The Quartet No. 15 in G major (1826), the last of Schubert's string quartets, stands alongside the famous D minor Quartet ("Death and the Maiden") as proof that the composer was well on his way to writing large-scale works in all genres. Symphonic in organization and structure, it achieves a depth of sound that often belies the presence of only four musicians. In its scope and difficulty, it typifies Schubert's later works.
The first movement, over twenty-three minutes in length, features a near-symphonic introduction which substantially delays the appearance of the first theme. Characterized more by rich complexity than by the composer's characteristic rhythmic drive, this theme at several points decreases dynamically to near silence, while the rhythmic motion comes to a complete stop at least twice.
Though about half as long as the first, the second movement, Andante un poco moto, is no less richly crafted. While stylistically consistent with the previous movement, it is more lyrical and somewhat darker in character. It also makes use of the composer's distinctive "hairpin" maneuver -- complete stops after which the music resumes on a different rhythmic and dynamic plane.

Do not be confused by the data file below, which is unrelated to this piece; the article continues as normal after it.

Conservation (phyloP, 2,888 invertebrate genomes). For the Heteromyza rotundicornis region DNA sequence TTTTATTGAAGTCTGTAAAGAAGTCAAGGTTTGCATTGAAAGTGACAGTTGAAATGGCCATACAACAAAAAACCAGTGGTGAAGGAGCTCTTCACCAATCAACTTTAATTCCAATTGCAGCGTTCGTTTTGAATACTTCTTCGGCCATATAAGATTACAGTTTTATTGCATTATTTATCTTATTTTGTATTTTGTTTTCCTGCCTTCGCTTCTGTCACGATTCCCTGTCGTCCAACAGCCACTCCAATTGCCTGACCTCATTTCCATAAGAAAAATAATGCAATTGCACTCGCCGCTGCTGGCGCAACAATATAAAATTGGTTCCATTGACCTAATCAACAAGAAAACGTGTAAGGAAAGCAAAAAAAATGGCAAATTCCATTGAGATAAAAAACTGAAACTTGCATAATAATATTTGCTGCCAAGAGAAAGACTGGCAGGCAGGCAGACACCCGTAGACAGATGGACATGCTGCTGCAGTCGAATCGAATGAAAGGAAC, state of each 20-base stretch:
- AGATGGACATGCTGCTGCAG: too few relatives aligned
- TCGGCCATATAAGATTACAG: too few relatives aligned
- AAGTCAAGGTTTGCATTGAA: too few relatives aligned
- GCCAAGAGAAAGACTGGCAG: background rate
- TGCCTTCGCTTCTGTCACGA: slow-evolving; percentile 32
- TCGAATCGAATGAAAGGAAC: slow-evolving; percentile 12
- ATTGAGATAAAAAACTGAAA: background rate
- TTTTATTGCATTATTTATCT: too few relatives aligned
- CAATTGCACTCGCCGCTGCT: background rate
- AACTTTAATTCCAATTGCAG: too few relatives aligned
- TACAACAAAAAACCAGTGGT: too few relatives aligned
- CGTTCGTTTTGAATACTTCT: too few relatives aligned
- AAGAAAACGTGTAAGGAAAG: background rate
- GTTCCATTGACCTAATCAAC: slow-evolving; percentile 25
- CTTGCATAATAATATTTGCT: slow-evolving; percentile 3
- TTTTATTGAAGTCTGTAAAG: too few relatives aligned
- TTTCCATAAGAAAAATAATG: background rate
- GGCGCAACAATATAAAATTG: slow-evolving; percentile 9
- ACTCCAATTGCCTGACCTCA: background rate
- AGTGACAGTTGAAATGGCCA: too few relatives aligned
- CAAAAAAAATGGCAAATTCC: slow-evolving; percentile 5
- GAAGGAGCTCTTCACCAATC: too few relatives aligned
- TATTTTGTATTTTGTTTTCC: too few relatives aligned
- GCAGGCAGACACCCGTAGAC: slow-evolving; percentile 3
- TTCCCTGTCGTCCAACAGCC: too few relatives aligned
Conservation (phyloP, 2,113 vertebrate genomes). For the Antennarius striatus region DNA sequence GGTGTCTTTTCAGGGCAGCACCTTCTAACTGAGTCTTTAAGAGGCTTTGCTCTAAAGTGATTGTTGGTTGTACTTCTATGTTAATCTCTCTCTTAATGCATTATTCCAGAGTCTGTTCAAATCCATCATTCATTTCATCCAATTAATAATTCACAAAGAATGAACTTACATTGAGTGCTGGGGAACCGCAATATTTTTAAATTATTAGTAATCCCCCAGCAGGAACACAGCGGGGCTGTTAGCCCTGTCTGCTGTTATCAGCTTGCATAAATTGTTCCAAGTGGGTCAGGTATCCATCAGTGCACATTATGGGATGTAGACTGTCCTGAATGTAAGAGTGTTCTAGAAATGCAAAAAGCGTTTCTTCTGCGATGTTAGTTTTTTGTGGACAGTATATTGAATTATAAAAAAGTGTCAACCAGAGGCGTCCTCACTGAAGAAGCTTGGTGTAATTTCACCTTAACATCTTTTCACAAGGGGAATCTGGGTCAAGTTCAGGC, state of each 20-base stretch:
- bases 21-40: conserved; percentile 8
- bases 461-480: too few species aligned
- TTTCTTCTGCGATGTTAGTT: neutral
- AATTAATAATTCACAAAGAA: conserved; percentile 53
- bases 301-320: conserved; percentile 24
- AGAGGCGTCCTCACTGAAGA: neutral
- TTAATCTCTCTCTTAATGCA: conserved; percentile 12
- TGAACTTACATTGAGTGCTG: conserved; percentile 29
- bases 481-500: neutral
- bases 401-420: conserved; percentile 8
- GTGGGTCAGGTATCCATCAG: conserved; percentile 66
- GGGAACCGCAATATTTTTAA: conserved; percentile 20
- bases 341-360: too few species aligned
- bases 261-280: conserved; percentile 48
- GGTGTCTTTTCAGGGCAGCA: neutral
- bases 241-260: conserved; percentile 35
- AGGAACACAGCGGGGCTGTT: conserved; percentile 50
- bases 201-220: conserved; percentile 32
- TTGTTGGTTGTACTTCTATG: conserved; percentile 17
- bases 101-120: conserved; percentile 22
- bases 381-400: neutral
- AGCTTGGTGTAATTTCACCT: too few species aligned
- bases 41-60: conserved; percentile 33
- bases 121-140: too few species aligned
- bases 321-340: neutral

The Scherzo, less complex than the preceding movements, is marked by a previously absent rhythmic insistence. A driving motive in triplet rhythms assumes the fore until a contrasting lyrical center section intrudes. Eventually, the initial energy returns, and the movement ends aggressively.
The finale features an alternation between two rhythmic devices: a dotted eighth note followed by a sixteenth, and groups of triplets. Within the symphonic scope of the quartet the finale is the grandest movement of all, powerful and complex, constantly building and changing, until drawing to a surprising close.